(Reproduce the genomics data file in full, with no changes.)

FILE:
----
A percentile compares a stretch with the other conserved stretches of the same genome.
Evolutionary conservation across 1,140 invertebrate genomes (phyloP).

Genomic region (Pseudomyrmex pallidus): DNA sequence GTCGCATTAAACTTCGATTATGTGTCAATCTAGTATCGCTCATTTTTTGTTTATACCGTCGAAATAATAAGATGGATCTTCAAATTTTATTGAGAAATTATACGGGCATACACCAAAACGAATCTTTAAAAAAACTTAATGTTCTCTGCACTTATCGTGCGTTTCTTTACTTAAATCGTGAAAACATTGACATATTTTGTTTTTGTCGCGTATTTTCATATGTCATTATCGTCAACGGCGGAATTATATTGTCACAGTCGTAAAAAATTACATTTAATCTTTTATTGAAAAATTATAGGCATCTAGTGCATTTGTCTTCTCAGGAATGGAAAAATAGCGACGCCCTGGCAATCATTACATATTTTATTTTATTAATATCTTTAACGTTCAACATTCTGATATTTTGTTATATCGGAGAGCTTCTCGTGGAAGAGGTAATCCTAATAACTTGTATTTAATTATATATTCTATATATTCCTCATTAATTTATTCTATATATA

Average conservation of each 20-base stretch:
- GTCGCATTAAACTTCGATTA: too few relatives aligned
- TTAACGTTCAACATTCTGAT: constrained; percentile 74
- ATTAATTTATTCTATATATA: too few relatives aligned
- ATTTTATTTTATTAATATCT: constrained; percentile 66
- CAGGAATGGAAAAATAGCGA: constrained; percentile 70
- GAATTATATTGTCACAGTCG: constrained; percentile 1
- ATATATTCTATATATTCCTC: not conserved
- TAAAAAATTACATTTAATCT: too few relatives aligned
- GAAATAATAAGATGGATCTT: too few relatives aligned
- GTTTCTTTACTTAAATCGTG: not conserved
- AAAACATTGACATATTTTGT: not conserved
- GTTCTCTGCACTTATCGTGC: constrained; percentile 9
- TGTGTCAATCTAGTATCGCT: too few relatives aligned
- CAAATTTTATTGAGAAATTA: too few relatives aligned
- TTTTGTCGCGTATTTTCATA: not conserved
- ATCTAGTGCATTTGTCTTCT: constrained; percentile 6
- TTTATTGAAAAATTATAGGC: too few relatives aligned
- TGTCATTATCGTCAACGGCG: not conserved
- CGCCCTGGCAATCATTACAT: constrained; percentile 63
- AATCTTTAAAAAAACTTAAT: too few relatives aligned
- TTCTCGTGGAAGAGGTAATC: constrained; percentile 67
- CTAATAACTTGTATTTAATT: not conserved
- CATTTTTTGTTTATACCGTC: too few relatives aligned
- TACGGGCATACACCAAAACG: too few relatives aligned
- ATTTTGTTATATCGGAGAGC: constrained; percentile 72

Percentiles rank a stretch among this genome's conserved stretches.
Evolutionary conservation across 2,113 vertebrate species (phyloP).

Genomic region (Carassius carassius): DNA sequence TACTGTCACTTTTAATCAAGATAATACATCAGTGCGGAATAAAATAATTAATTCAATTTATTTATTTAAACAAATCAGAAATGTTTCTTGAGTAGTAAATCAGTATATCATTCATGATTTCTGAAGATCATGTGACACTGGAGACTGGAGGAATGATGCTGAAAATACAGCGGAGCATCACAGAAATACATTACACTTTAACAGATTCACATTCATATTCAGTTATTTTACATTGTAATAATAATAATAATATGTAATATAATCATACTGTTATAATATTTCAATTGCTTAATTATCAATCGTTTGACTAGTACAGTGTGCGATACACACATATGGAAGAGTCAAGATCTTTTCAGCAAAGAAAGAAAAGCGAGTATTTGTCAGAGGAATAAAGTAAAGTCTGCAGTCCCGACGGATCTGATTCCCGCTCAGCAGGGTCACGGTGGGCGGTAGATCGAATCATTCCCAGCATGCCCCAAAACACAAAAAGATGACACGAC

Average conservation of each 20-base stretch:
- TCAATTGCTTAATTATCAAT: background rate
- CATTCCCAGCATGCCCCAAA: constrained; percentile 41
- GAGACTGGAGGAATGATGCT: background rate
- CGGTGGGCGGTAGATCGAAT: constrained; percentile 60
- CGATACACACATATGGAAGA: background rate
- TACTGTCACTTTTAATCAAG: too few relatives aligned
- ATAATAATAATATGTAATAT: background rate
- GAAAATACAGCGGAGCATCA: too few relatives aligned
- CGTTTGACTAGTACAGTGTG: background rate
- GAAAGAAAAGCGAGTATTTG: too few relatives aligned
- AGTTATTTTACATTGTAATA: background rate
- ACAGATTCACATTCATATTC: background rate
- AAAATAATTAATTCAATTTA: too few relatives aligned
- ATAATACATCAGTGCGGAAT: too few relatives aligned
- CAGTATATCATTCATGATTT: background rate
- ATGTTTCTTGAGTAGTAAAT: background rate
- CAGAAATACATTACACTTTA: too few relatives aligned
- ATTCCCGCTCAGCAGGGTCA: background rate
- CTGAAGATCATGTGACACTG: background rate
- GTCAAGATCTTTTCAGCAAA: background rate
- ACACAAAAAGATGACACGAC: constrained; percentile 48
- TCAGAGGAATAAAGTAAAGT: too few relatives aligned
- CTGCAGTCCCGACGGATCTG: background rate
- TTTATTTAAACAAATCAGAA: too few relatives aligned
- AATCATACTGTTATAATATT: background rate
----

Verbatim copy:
A percentile compares a stretch with the other conserved stretches of the same genome.
Evolutionary conservation across 1,140 invertebrate genomes (phyloP).

Genomic region (Pseudomyrmex pallidus): DNA sequence GTCGCATTAAACTTCGATTATGTGTCAATCTAGTATCGCTCATTTTTTGTTTATACCGTCGAAATAATAAGATGGATCTTCAAATTTTATTGAGAAATTATACGGGCATACACCAAAACGAATCTTTAAAAAAACTTAATGTTCTCTGCACTTATCGTGCGTTTCTTTACTTAAATCGTGAAAACATTGACATATTTTGTTTTTGTCGCGTATTTTCATATGTCATTATCGTCAACGGCGGAATTATATTGTCACAGTCGTAAAAAATTACATTTAATCTTTTATTGAAAAATTATAGGCATCTAGTGCATTTGTCTTCTCAGGAATGGAAAAATAGCGACGCCCTGGCAATCATTACATATTTTATTTTATTAATATCTTTAACGTTCAACATTCTGATATTTTGTTATATCGGAGAGCTTCTCGTGGAAGAGGTAATCCTAATAACTTGTATTTAATTATATATTCTATATATTCCTCATTAATTTATTCTATATATA

Average conservation of each 20-base stretch:
- GTCGCATTAAACTTCGATTA: too few relatives aligned
- TTAACGTTCAACATTCTGAT: constrained; percentile 74
- ATTAATTTATTCTATATATA: too few relatives aligned
- ATTTTATTTTATTAATATCT: constrained; percentile 66
- CAGGAATGGAAAAATAGCGA: constrained; percentile 70
- GAATTATATTGTCACAGTCG: constrained; percentile 1
- ATATATTCTATATATTCCTC: not conserved
- TAAAAAATTACATTTAATCT: too few relatives aligned
- GAAATAATAAGATGGATCTT: too few relatives aligned
- GTTTCTTTACTTAAATCGTG: not conserved
- AAAACATTGACATATTTTGT: not conserved
- GTTCTCTGCACTTATCGTGC: constrained; percentile 9
- TGTGTCAATCTAGTATCGCT: too few relatives aligned
- CAAATTTTATTGAGAAATTA: too few relatives aligned
- TTTTGTCGCGTATTTTCATA: not conserved
- ATCTAGTGCATTTGTCTTCT: constrained; percentile 6
- TTTATTGAAAAATTATAGGC: too few relatives aligned
- TGTCATTATCGTCAACGGCG: not conserved
- CGCCCTGGCAATCATTACAT: constrained; percentile 63
- AATCTTTAAAAAAACTTAAT: too few relatives aligned
- TTCTCGTGGAAGAGGTAATC: constrained; percentile 67
- CTAATAACTTGTATTTAATT: not conserved
- CATTTTTTGTTTATACCGTC: too few relatives aligned
- TACGGGCATACACCAAAACG: too few relatives aligned
- ATTTTGTTATATCGGAGAGC: constrained; percentile 72

Percentiles rank a stretch among this genome's conserved stretches.
Evolutionary conservation across 2,113 vertebrate species (phyloP).

Genomic region (Carassius carassius): DNA sequence TACTGTCACTTTTAATCAAGATAATACATCAGTGCGGAATAAAATAATTAATTCAATTTATTTATTTAAACAAATCAGAAATGTTTCTTGAGTAGTAAATCAGTATATCATTCATGATTTCTGAAGATCATGTGACACTGGAGACTGGAGGAATGATGCTGAAAATACAGCGGAGCATCACAGAAATACATTACACTTTAACAGATTCACATTCATATTCAGTTATTTTACATTGTAATAATAATAATAATATGTAATATAATCATACTGTTATAATATTTCAATTGCTTAATTATCAATCGTTTGACTAGTACAGTGTGCGATACACACATATGGAAGAGTCAAGATCTTTTCAGCAAAGAAAGAAAAGCGAGTATTTGTCAGAGGAATAAAGTAAAGTCTGCAGTCCCGACGGATCTGATTCCCGCTCAGCAGGGTCACGGTGGGCGGTAGATCGAATCATTCCCAGCATGCCCCAAAACACAAAAAGATGACACGAC

Average conservation of each 20-base stretch:
- TCAATTGCTTAATTATCAAT: background rate
- CATTCCCAGCATGCCCCAAA: constrained; percentile 41
- GAGACTGGAGGAATGATGCT: background rate
- CGGTGGGCGGTAGATCGAAT: constrained; percentile 60
- CGATACACACATATGGAAGA: background rate
- TACTGTCACTTTTAATCAAG: too few relatives aligned
- ATAATAATAATATGTAATAT: background rate
- GAAAATACAGCGGAGCATCA: too few relatives aligned
- CGTTTGACTAGTACAGTGTG: background rate
- GAAAGAAAAGCGAGTATTTG: too few relatives aligned
- AGTTATTTTACATTGTAATA: background rate
- ACAGATTCACATTCATATTC: background rate
- AAAATAATTAATTCAATTTA: too few relatives aligned
- ATAATACATCAGTGCGGAAT: too few relatives aligned
- CAGTATATCATTCATGATTT: background rate
- ATGTTTCTTGAGTAGTAAAT: background rate
- CAGAAATACATTACACTTTA: too few relatives aligned
- ATTCCCGCTCAGCAGGGTCA: background rate
- CTGAAGATCATGTGACACTG: background rate
- GTCAAGATCTTTTCAGCAAA: background rate
- ACACAAAAAGATGACACGAC: constrained; percentile 48
- TCAGAGGAATAAAGTAAAGT: too few relatives aligned
- CTGCAGTCCCGACGGATCTG: background rate
- TTTATTTAAACAAATCAGAA: too few relatives aligned
- AATCATACTGTTATAATATT: background rate